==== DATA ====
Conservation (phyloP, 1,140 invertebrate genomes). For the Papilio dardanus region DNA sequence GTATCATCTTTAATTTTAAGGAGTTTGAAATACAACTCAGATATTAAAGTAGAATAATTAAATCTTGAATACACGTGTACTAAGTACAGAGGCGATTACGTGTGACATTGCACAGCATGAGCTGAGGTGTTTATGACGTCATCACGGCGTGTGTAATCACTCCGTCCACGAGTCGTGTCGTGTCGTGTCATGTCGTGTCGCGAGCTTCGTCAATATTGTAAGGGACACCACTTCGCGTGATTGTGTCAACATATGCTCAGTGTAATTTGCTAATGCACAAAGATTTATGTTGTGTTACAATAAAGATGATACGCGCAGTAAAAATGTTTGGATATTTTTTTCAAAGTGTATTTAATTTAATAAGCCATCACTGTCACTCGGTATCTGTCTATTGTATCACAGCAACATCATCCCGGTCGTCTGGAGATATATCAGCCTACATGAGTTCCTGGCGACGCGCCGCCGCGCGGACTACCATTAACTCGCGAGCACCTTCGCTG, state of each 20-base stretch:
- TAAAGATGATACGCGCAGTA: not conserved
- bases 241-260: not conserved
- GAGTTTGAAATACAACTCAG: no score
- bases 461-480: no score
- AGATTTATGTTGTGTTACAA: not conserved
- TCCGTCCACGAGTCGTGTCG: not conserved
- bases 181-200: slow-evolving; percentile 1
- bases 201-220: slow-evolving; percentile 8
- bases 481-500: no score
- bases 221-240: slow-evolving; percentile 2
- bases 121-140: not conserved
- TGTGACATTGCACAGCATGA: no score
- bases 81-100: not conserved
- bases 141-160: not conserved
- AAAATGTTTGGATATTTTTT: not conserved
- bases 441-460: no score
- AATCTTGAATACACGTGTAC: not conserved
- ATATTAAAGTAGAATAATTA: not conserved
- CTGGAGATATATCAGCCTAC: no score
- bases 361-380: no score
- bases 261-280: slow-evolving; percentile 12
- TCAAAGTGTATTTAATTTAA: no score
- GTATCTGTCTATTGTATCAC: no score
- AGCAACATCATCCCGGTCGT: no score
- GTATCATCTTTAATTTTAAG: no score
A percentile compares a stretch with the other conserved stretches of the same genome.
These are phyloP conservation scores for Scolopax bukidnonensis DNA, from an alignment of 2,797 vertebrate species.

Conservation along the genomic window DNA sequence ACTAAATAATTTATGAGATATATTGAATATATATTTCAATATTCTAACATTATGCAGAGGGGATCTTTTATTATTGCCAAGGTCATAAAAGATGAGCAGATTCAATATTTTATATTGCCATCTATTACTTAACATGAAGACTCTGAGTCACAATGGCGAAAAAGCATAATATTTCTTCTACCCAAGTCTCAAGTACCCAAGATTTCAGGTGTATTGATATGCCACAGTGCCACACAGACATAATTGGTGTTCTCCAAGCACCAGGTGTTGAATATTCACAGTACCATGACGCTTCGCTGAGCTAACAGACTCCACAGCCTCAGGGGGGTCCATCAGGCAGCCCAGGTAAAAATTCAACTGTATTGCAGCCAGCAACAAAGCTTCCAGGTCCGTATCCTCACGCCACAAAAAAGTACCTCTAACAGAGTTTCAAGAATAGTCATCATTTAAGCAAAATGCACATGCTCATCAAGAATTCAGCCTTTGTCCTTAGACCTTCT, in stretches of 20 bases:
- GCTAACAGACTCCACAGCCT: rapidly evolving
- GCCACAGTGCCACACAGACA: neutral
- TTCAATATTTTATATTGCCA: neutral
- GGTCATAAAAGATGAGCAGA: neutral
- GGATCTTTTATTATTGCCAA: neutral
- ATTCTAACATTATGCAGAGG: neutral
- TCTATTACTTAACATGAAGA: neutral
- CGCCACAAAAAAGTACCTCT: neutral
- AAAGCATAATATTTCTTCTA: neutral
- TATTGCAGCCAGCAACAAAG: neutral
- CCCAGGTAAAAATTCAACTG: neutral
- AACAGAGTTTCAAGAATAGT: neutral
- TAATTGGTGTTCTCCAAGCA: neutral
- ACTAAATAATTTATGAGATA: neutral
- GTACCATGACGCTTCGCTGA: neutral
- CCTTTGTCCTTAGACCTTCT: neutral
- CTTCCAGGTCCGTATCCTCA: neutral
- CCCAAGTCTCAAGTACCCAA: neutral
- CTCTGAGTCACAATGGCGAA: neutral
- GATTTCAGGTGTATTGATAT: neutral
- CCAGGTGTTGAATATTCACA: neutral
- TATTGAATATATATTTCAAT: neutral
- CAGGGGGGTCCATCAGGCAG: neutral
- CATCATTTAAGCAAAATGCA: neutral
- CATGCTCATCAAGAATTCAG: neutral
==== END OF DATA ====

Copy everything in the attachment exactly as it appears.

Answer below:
Conservation (phyloP, 1,140 invertebrate genomes). For the Papilio dardanus region DNA sequence GTATCATCTTTAATTTTAAGGAGTTTGAAATACAACTCAGATATTAAAGTAGAATAATTAAATCTTGAATACACGTGTACTAAGTACAGAGGCGATTACGTGTGACATTGCACAGCATGAGCTGAGGTGTTTATGACGTCATCACGGCGTGTGTAATCACTCCGTCCACGAGTCGTGTCGTGTCGTGTCATGTCGTGTCGCGAGCTTCGTCAATATTGTAAGGGACACCACTTCGCGTGATTGTGTCAACATATGCTCAGTGTAATTTGCTAATGCACAAAGATTTATGTTGTGTTACAATAAAGATGATACGCGCAGTAAAAATGTTTGGATATTTTTTTCAAAGTGTATTTAATTTAATAAGCCATCACTGTCACTCGGTATCTGTCTATTGTATCACAGCAACATCATCCCGGTCGTCTGGAGATATATCAGCCTACATGAGTTCCTGGCGACGCGCCGCCGCGCGGACTACCATTAACTCGCGAGCACCTTCGCTG, state of each 20-base stretch:
- TAAAGATGATACGCGCAGTA: not conserved
- bases 241-260: not conserved
- GAGTTTGAAATACAACTCAG: no score
- bases 461-480: no score
- AGATTTATGTTGTGTTACAA: not conserved
- TCCGTCCACGAGTCGTGTCG: not conserved
- bases 181-200: slow-evolving; percentile 1
- bases 201-220: slow-evolving; percentile 8
- bases 481-500: no score
- bases 221-240: slow-evolving; percentile 2
- bases 121-140: not conserved
- TGTGACATTGCACAGCATGA: no score
- bases 81-100: not conserved
- bases 141-160: not conserved
- AAAATGTTTGGATATTTTTT: not conserved
- bases 441-460: no score
- AATCTTGAATACACGTGTAC: not conserved
- ATATTAAAGTAGAATAATTA: not conserved
- CTGGAGATATATCAGCCTAC: no score
- bases 361-380: no score
- bases 261-280: slow-evolving; percentile 12
- TCAAAGTGTATTTAATTTAA: no score
- GTATCTGTCTATTGTATCAC: no score
- AGCAACATCATCCCGGTCGT: no score
- GTATCATCTTTAATTTTAAG: no score
A percentile compares a stretch with the other conserved stretches of the same genome.
These are phyloP conservation scores for Scolopax bukidnonensis DNA, from an alignment of 2,797 vertebrate species.

Conservation along the genomic window DNA sequence ACTAAATAATTTATGAGATATATTGAATATATATTTCAATATTCTAACATTATGCAGAGGGGATCTTTTATTATTGCCAAGGTCATAAAAGATGAGCAGATTCAATATTTTATATTGCCATCTATTACTTAACATGAAGACTCTGAGTCACAATGGCGAAAAAGCATAATATTTCTTCTACCCAAGTCTCAAGTACCCAAGATTTCAGGTGTATTGATATGCCACAGTGCCACACAGACATAATTGGTGTTCTCCAAGCACCAGGTGTTGAATATTCACAGTACCATGACGCTTCGCTGAGCTAACAGACTCCACAGCCTCAGGGGGGTCCATCAGGCAGCCCAGGTAAAAATTCAACTGTATTGCAGCCAGCAACAAAGCTTCCAGGTCCGTATCCTCACGCCACAAAAAAGTACCTCTAACAGAGTTTCAAGAATAGTCATCATTTAAGCAAAATGCACATGCTCATCAAGAATTCAGCCTTTGTCCTTAGACCTTCT, in stretches of 20 bases:
- GCTAACAGACTCCACAGCCT: rapidly evolving
- GCCACAGTGCCACACAGACA: neutral
- TTCAATATTTTATATTGCCA: neutral
- GGTCATAAAAGATGAGCAGA: neutral
- GGATCTTTTATTATTGCCAA: neutral
- ATTCTAACATTATGCAGAGG: neutral
- TCTATTACTTAACATGAAGA: neutral
- CGCCACAAAAAAGTACCTCT: neutral
- AAAGCATAATATTTCTTCTA: neutral
- TATTGCAGCCAGCAACAAAG: neutral
- CCCAGGTAAAAATTCAACTG: neutral
- AACAGAGTTTCAAGAATAGT: neutral
- TAATTGGTGTTCTCCAAGCA: neutral
- ACTAAATAATTTATGAGATA: neutral
- GTACCATGACGCTTCGCTGA: neutral
- CCTTTGTCCTTAGACCTTCT: neutral
- CTTCCAGGTCCGTATCCTCA: neutral
- CCCAAGTCTCAAGTACCCAA: neutral
- CTCTGAGTCACAATGGCGAA: neutral
- GATTTCAGGTGTATTGATAT: neutral
- CCAGGTGTTGAATATTCACA: neutral
- TATTGAATATATATTTCAAT: neutral
- CAGGGGGGTCCATCAGGCAG: neutral
- CATCATTTAAGCAAAATGCA: neutral
- CATGCTCATCAAGAATTCAG: neutral